Maimonides, Averroes, someone like that said that all religions are true, because they’re just different aspects of the one underlying Reality. Jesus, Buddha, Mohammed, pick your prophet — it’s all the same message, tailored to the specific historical / cultural traditions of his listeners. I’m too tired this morning to go spelunking in my Big Book of Heresies, but I’m pretty sure most Gnostic sects believed something like this, too (except, of course, the Gnostics argued that the so-called prophets deliberately confused the Truth, which only they, the Gnostics, knew. Like Vogelin said, the Gnostics were the SJWs of their day).
Speaking of Gnostics, it’s obvious that Marxists believe the same thing (which is why Vogelin accused them of trying to immanentize the eschaton). For Marxists, “Capital” is the hypostasis on which all politics and culture are built…
…as fun as it is to throw silly Greek words around, I trust y’all see what I’m getting at. Marx had this elaborate hierarchy of pre-capitalist forms of production. The Middle Ages, for example, was a period of “primitive capital accumulation,” and the nerdier Marxists used to amuse themselves by writing massive Teutonic tomes about stuff like “hydraulic despotism.” It all boils down to anthropomorphizing “Capital” — turning it into a real, thinking entity that bends men to its will. Whether it’s the English feudal aristocracy enclosing the land, mighty Pharaoh controlling the water system, or the Scramble for Africa, it was just “Capital,” using the social, political, and cultural arrangements of the day to accomplish its mysterious ends.
Just because dorks like Karl Marx and Valentinus believed it dosen’t mean there’s not something to it, though. There really is an underlying concept that drives all political behavior: Physical security. It’s not a living, breathing entity, like the Gnostics’ pleroma or Marx’s “Capital,” but it’s omnipresent in political societies.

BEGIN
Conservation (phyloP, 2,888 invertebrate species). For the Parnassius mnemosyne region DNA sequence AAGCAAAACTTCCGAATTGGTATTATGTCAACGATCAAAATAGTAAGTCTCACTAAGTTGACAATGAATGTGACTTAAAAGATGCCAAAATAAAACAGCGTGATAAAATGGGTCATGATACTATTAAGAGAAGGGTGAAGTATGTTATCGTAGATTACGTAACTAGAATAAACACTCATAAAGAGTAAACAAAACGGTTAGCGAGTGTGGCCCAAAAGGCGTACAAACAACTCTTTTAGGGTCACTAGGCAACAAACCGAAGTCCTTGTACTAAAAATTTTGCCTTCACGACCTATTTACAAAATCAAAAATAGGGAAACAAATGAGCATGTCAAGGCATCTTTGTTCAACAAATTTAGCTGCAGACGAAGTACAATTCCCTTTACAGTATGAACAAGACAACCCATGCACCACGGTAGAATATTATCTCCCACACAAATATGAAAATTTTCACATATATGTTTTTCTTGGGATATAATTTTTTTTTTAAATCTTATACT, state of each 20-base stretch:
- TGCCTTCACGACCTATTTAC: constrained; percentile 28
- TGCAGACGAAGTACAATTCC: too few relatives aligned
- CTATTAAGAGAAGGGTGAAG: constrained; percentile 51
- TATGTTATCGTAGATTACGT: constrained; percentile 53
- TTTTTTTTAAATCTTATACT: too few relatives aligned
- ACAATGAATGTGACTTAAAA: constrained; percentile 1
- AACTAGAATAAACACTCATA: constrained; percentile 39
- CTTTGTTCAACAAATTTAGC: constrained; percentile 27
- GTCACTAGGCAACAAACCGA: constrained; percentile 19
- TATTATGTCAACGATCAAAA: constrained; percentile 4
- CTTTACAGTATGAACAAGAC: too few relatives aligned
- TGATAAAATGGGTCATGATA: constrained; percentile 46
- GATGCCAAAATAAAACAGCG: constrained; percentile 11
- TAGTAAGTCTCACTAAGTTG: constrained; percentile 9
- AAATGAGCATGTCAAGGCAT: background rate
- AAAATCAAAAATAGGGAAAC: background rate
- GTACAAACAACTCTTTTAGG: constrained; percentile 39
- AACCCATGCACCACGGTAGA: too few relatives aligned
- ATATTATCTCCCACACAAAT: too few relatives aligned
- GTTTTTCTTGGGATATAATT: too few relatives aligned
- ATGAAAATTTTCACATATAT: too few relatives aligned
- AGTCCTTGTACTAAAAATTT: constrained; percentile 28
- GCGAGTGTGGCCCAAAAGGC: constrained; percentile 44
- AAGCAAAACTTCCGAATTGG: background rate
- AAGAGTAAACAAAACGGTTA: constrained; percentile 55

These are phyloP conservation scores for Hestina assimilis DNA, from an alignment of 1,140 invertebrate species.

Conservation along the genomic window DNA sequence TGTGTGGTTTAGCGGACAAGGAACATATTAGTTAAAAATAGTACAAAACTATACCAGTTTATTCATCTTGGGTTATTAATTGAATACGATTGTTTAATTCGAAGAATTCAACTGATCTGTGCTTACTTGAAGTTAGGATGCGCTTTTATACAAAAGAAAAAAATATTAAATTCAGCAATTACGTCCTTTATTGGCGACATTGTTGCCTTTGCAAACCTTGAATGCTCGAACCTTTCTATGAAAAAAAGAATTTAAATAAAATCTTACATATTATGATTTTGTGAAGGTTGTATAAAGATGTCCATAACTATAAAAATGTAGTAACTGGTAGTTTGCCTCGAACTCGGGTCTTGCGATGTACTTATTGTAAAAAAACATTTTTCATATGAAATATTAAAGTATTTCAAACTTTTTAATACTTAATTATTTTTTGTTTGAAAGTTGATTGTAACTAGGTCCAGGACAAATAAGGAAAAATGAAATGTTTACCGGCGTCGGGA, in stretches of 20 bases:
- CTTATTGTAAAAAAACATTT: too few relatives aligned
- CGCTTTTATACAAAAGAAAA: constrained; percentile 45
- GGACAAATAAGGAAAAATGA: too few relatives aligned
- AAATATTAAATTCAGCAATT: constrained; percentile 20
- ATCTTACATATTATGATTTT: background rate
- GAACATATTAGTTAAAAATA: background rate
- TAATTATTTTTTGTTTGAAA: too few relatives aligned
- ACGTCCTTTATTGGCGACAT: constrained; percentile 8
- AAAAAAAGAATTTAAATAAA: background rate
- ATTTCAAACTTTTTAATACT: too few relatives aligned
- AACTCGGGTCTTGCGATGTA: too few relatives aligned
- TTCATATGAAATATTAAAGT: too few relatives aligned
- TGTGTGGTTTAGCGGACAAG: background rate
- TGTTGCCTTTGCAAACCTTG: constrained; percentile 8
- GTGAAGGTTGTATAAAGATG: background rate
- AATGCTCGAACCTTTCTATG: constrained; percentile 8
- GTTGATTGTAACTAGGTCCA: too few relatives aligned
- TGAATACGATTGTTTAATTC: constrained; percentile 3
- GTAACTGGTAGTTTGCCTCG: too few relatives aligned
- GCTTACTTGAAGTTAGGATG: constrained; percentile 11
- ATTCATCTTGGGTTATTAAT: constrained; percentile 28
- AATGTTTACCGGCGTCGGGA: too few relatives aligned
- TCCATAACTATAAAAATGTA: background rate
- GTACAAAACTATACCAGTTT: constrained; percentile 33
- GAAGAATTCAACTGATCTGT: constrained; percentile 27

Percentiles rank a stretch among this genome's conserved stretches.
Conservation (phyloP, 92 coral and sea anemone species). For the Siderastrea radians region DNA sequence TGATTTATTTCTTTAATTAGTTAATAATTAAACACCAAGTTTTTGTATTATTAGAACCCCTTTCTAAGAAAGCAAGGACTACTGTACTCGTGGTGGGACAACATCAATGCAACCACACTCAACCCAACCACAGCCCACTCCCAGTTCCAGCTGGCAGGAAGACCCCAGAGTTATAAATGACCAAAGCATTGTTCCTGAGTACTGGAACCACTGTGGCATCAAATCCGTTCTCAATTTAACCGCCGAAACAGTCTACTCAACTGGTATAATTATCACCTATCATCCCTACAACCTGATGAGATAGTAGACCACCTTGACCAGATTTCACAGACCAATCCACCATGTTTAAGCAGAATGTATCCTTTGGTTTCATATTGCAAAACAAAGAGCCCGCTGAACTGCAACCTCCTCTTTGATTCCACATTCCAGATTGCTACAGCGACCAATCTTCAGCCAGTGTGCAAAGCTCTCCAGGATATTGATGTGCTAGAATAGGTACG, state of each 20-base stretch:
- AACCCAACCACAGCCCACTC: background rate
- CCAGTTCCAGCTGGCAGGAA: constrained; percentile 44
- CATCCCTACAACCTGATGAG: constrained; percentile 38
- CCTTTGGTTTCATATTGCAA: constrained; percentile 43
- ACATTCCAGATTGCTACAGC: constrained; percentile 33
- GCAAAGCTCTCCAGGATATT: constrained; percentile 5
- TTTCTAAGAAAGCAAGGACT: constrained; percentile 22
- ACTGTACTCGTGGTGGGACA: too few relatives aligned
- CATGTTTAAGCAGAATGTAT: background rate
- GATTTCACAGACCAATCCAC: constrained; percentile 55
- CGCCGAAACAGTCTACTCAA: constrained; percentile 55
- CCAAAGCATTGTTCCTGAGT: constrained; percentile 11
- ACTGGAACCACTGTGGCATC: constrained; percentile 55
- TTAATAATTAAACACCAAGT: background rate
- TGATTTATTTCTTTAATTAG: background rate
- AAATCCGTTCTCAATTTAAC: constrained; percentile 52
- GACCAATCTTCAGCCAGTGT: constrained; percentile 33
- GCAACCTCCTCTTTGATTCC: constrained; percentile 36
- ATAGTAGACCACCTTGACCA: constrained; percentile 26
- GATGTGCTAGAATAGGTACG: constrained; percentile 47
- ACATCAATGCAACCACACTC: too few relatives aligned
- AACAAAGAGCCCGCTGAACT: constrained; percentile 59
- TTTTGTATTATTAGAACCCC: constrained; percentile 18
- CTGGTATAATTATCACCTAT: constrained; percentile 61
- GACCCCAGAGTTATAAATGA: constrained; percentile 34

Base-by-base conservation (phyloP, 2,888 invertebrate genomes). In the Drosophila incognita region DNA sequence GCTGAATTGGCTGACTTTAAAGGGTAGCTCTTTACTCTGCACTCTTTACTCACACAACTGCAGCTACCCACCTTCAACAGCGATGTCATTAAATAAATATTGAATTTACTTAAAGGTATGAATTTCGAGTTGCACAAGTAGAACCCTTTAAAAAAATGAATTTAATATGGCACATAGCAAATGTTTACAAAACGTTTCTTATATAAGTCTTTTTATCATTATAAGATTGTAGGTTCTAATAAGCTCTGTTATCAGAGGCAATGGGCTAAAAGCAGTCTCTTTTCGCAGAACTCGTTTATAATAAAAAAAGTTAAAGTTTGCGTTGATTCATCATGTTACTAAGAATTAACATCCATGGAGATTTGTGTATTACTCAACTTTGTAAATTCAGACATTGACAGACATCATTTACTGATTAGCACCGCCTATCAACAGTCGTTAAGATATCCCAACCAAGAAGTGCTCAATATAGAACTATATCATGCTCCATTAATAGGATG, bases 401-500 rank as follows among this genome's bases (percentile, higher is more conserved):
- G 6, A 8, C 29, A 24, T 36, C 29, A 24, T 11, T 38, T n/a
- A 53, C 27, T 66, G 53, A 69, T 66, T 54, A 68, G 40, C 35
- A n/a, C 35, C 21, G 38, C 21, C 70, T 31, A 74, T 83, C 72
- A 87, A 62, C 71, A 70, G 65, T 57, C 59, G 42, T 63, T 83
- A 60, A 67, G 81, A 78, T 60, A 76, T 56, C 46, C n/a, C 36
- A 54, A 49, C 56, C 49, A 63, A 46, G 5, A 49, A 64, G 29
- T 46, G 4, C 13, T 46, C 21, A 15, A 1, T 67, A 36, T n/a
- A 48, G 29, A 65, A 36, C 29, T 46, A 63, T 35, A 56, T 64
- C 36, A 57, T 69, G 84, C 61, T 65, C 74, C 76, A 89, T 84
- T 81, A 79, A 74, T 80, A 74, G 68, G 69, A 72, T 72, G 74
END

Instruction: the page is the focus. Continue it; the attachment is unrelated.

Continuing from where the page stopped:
All men consent to be governed, in an absolute sense. Yes, quite often the choice is between “obeying the chief” and “the chief’s goons pounding you to paste with sharp rocks,” but it is a choice. In fact, when it comes right down to it, that’s the choice we all make every time we obey the government:
Is our current physical security worth the pain of obedience, or is it not?
The only differences between caveman days and the Current Year are scale and speed. The NKVD can deprive you of a lot more liberties, a lot more efficiently, than Mighty Pharaoh could. Mighty Pharaoh was a literal god on earth. He didn’t leave the fellaheen alone in their daily lives because he respected their autonomy (the very notion of personal autonomy was a few thousand years in the future when Mighty Pharaoh ruled). He didn’t monitor his subjects’ daily lives because he lacked the technology. That’s it. Put an Alexa in every mud hut along the Nile, and I promise you, Mighty Pharaoh would spend his days fucking with his slaves just on general principles.
But since he lacked this technology, Mighty Pharaoh had to confine himself to great matters of state. Here, too, physical security was key. You knew when Pharaoh blew it, because you’d be on the business end of a barbarian sword, spending your last few seconds of life watching your city burn and your wife and children being led off into slavery. If you somehow survived the sack, you obey your new barbarian masters for the same reason you obeyed Mighty Pharaoh.
Unfortunately for us, speed and scale have considerably broadened our notion of physical security. We know what kind of actions Mighty Pharaoh took in a plague. Given the technological limitations of his time, he could do no other. We modern folks, on the other hand….
… well, look around. We’ve decided, as a culture, that “physical security” now extends to “never getting the sniffles.” And we have, or soon will have, the technology to make that kind of monitoring a reality. The mud huts along the Nile didn’t have two-way Alexas installed; the McMansions along the Mississippi soon will. The state of the art of government really does allow for 24/7 individual surveillance. If we don’t want the sniffles, this is the only way to do it.
Democracy, Mencken said, is the theory that The People know what they want, and they deserve to get it, good and hard. Well… this, apparently, is what We the People want. We’re so terrified of the possibility of getting the sniffles that we’re going into voluntary lockdown. All I can say is: Y’all wanted this. I’ll be in the reeducation camp soon enough, but don’t say nobody tried to warn you.